Hook Line & Sink Her






Hook Line & Sink Her

 

What was Ricky’s last name? That’s what we ponder once a year over clams and beer at The Whale. Martha should have married him. And well, as things go – he still could be out there. If only we could remember his last name.

 

One rainy evening every fall is dedicated to this mystery and reminiscence of all stories beach. Like the time Martha got a fishhook caught in her toe and my brother carried her up the beach and drove her to the emergency room. Always said that was his best catch. He should have married her. Have another beer. We know he is not here.

 

Our fathers made the best clams casino. No smoke detectors to go off in those days when the bacon caught on fire. Whose mother laughed and whose grabbed the fire extinguisher?  They were friends for 40 years. They drank Old Fashions. Nobody wanted the blue & green square glasses when I sold my parents things. We’ll stick with beer, and let the bartender pour.

 

Our parents brought pets to the beach. How the dogs loved to run in the surf before the lifeguards came out. (How we loved to eye the lifeguards.) Dogs and girls walked by moonlight looking for phosphorescent sand in the surf. Making initials in hearts erased by the tides. The sad tale of Pepper the cat trying unsuccessfully to dig a pee hole in the shifting sand makes for a mournful round of ‘meows.’ We think we are funny. The bartender smiles.

 

Collecting bottles for cash. That financed ice cream and miniature golf. Nights when we could have family bonfires on the beach. Dreaming of whose brother would marry whose sister so we could be sisters. I’ll have s’more.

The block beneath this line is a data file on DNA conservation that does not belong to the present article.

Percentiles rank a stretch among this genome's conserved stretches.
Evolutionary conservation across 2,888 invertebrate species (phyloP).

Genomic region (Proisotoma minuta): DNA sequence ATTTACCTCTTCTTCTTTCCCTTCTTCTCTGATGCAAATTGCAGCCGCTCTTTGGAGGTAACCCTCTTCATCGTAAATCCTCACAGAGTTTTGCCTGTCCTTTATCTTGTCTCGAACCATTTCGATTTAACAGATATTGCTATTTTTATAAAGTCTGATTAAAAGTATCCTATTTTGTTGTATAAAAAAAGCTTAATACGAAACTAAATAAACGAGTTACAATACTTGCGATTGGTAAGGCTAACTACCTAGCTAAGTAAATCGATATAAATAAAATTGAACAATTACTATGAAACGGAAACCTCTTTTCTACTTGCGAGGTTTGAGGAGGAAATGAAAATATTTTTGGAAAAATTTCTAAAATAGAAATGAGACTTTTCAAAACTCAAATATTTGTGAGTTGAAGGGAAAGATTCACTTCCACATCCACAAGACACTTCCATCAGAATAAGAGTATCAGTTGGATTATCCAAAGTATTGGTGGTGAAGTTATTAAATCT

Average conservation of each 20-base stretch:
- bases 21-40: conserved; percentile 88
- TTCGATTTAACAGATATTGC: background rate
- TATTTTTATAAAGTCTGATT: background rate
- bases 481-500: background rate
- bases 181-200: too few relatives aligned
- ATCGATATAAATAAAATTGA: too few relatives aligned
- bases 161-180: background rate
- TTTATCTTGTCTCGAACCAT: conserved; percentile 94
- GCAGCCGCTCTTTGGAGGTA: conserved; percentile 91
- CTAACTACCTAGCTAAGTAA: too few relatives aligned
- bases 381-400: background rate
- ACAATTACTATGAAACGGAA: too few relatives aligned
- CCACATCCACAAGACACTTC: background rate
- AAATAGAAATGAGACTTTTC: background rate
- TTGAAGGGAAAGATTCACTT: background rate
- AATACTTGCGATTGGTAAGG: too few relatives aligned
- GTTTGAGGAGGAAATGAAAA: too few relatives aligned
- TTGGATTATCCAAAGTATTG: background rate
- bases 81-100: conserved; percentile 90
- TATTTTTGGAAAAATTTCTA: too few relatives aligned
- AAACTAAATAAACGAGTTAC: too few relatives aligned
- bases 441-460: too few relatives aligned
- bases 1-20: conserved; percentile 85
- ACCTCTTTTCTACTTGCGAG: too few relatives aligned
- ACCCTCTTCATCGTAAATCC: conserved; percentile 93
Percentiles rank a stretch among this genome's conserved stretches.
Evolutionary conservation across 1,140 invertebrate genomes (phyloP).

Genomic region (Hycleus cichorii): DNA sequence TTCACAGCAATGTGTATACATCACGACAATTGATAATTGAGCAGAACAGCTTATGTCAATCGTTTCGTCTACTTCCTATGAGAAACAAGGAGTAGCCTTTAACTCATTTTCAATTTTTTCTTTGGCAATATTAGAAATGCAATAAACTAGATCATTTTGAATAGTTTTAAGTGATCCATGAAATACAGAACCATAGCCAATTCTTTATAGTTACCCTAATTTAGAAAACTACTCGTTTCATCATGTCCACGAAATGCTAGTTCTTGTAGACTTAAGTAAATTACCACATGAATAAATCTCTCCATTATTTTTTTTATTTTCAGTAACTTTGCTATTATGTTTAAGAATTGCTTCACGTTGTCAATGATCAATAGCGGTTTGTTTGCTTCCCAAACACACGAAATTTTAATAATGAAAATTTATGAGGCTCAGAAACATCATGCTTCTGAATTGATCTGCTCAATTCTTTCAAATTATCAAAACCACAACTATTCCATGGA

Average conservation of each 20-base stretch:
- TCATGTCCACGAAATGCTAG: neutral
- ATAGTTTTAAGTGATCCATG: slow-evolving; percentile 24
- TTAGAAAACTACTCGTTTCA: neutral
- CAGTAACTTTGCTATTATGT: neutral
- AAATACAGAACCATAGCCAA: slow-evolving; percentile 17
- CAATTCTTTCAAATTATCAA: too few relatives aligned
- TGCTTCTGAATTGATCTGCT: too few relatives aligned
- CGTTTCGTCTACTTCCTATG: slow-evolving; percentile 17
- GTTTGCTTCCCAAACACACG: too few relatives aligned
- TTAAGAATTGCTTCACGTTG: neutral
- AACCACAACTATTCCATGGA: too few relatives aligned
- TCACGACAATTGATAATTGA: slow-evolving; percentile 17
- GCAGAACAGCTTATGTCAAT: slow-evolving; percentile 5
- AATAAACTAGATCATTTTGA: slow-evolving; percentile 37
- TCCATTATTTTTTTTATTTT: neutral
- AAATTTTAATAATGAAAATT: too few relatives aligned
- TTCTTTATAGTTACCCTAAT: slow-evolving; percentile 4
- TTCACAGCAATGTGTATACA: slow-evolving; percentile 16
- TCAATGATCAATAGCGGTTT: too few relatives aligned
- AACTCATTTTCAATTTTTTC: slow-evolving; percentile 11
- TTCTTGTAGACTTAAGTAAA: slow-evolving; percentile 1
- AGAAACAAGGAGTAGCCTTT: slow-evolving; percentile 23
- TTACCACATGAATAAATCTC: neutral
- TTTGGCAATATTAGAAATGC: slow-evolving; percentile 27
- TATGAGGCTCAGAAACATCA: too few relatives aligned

Until those working summers when we found places to work that fed us: waitress, deli, bakery, grocery, drugstore clerks Good life skills for a nurse/PHD therapist and a storyteller/accountant. We’ve been friends for 60 years.  Lots of names and tales to remember. Pour another round and bring a pot of steamers.

 

  

Kathryn Weidener

 

Kathryn Weidener has been telling tales all her life. Joining the profession of Storytellers has been an opportunity to read and retell great tales with a little embellishment of props and audience participation. Writing down some of the stories is a new life challenge, with encouragement from her two adult sons, who have to approve if their names are mentioned. She has published in local newspapers and a family gardening tale in the magazine Hobby Farms. Recently Kathryn has performed at The Moth in LA and NYC. She didn't win, but did fair to middlin' and wants to keep at it.

 

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